As the investigation into the Boston Bombing moves forward The Telegraph yesterday released information from Russian sources indicating that Tamerlan Tsarnaev had been identified by Canadian jihadist William Plotnikov as an online contact. According to The Telegraph, “Plotnikov gave a list of people in Europe and the US with roots in Russia’s North Caucasus, with whom he had communicated via online social networking sites”.
Plotnikov, a convert who quickly identified with a radical version of islam, was killed in fighting with Russian forces in Dagestan. Prior to that fire fight Russian forces had interviewed Plotnikov with respect to his reason for coming to Dagestan after being tipped off by his father.

This online contact and possible direct contact between Tsarnaev and Plotnikov in Dagestan appears to have been part of the reason why the Russian FSB requested the FBI pay additional attention to him. Tsarnaev returned to the United States just two days after Plotnikov was killed by Russian forces.

Both Tsarnaev and Plotnikov demonstrated many similarities: they both had sudden changes in their religious observance, were isolated from family, engaged in online jihadist material, and were in contact with online radicalizing elements. That they both travelled to Dagestan where they were able to seek out direct access to groups like Shariat Jamaat would have further increased their susceptibility to radicalization and mobilization.

plotnikov martyr post

Plotnikov himself, a title winning boxer and former Toronto Seneca college student, is celebrated as a martyr on Chechen jihadist social media sites as seen here. Until recently Chechen extremist sites have received little attention from western media and law enforcement agencies. I strongly suspect the days of Chechnya being a Russian only problem are now far behind us.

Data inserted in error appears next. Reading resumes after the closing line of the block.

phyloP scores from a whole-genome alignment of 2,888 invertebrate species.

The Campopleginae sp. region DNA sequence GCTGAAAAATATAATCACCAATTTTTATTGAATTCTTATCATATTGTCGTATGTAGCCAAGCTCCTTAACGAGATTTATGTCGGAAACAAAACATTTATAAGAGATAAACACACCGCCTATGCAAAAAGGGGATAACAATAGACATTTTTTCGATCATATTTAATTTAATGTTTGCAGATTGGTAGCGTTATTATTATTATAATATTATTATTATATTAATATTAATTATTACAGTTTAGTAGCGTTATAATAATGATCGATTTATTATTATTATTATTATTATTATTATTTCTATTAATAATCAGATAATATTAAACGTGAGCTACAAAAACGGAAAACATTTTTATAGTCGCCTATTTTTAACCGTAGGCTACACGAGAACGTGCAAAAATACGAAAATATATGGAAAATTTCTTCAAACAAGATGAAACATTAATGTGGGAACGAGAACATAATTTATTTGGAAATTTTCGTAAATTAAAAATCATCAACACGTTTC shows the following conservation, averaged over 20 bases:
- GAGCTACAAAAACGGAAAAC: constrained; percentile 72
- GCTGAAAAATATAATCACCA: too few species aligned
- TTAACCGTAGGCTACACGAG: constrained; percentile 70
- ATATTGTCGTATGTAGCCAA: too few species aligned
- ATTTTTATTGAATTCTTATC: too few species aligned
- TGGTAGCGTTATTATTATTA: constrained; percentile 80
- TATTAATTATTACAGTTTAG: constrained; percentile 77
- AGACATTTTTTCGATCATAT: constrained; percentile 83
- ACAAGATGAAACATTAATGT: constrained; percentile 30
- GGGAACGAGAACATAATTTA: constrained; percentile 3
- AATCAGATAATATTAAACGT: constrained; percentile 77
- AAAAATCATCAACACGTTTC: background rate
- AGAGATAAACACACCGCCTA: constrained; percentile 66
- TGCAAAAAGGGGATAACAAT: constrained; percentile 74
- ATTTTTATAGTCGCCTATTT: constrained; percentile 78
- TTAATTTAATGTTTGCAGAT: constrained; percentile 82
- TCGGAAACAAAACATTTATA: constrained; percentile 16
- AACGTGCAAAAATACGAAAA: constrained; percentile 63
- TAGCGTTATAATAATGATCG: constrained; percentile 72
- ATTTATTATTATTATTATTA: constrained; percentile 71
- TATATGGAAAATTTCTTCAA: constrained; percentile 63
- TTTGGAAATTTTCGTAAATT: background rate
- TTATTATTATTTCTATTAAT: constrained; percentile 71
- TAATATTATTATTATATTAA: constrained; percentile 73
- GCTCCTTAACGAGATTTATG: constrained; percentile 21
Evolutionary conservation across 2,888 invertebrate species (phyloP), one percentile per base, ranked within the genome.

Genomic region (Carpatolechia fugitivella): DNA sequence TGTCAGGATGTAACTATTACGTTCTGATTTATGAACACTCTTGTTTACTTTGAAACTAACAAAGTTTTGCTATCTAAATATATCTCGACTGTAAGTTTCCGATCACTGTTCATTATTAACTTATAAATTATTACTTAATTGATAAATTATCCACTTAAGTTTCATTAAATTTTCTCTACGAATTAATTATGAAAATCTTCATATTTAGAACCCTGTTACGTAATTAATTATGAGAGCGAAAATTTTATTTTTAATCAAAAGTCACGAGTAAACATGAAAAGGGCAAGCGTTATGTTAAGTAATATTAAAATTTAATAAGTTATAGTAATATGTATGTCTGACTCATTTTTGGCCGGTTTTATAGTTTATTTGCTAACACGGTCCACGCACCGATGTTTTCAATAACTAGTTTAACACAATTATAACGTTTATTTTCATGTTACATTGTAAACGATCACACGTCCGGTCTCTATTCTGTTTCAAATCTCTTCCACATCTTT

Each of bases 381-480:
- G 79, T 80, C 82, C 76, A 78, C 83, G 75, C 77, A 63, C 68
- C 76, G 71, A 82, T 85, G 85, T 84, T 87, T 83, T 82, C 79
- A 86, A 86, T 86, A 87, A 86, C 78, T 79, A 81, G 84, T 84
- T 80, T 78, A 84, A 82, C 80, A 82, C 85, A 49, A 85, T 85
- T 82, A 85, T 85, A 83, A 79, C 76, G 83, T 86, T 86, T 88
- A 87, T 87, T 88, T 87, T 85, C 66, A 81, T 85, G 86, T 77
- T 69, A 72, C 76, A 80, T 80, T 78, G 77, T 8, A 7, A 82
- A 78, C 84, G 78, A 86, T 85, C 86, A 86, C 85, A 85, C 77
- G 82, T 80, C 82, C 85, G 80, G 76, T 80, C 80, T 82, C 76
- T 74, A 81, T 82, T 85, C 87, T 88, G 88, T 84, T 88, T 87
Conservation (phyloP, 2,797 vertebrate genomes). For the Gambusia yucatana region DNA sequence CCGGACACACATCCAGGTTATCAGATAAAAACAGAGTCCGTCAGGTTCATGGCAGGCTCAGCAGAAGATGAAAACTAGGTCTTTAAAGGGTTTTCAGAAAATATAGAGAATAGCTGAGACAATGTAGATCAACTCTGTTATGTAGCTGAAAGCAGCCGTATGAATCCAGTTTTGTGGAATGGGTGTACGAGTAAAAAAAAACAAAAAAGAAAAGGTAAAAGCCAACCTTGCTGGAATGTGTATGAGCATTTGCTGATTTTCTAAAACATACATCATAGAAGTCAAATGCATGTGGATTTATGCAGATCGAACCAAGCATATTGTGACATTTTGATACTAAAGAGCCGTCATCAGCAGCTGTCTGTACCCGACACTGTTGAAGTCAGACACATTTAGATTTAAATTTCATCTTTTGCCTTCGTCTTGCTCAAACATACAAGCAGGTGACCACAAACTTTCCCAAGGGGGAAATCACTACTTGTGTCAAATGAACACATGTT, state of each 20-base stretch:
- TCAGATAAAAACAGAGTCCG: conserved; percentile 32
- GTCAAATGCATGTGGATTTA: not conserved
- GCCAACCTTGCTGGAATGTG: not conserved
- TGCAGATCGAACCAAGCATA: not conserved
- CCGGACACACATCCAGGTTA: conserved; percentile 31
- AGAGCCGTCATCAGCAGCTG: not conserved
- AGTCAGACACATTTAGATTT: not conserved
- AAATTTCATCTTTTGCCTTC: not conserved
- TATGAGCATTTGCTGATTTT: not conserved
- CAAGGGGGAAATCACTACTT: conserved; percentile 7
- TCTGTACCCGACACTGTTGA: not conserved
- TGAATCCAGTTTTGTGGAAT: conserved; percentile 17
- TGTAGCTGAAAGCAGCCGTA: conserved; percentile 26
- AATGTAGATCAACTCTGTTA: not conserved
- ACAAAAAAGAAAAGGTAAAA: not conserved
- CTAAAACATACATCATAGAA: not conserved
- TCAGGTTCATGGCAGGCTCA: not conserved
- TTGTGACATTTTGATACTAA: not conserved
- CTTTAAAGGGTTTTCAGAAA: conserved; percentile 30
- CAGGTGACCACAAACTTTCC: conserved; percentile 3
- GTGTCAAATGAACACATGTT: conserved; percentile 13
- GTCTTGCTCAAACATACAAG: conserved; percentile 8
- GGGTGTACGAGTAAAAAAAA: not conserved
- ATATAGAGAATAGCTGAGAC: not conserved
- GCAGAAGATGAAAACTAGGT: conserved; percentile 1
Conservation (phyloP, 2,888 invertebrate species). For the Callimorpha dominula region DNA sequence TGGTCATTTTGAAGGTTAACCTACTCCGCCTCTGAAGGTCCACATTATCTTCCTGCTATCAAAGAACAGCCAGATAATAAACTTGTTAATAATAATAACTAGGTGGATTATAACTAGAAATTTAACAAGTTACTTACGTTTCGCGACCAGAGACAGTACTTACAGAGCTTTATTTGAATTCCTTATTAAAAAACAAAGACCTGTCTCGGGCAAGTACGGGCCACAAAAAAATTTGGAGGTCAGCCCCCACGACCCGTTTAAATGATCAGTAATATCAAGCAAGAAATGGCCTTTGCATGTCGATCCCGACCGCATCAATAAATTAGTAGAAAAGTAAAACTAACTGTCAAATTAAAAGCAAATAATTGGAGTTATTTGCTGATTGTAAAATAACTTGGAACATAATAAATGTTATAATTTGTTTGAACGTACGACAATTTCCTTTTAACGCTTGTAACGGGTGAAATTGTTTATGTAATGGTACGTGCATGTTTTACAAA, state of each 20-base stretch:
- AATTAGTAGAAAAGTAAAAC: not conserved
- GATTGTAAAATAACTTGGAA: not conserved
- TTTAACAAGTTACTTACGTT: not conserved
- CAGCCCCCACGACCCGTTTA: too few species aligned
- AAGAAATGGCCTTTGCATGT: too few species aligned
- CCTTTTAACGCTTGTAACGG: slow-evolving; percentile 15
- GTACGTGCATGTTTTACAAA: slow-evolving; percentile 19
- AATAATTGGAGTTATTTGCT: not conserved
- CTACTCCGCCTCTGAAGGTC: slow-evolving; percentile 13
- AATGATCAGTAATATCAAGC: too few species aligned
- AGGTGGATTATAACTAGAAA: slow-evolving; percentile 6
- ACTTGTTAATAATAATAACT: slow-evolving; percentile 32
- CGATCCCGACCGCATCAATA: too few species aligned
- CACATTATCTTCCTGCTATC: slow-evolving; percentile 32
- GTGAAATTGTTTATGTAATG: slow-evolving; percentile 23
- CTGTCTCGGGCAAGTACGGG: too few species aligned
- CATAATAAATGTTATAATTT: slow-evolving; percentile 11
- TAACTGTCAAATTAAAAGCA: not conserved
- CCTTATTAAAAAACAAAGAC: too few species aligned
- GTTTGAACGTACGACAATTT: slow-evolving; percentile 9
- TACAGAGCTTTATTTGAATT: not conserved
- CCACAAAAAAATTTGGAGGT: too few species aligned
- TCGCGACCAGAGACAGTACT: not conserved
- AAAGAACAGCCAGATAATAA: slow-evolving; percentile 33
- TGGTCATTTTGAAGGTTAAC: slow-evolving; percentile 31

By Jeff R. Weyers

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Exporting Terrorism – Canadians Involvement in Foreign Terrorism

Exporting Terrorism

If there were ever a time when Canada`s national security agencies were scrambling it has been the last year. It`s not that Canada has faced an attack at home, although it is estimated that CSIS and the RCMP are tracking just over 300 individuals. The real cause for concern for Canada has been the flood of foreign terrorist attacks carried out by individuals carrying Canadian citizenship.

While it is certainly the case that Canada actively participates with its Five Eyes partners (Canada, Australia, New Zealand, the United States and the United Kingdom) in gathering intelligence that is critical to our common interests and protection. Canada seems to of been unable to stop a steady tide of individuals radicalized in Canada and propelled towards violent extremism overseas.

Ahmad Samir Al-Taraiki notice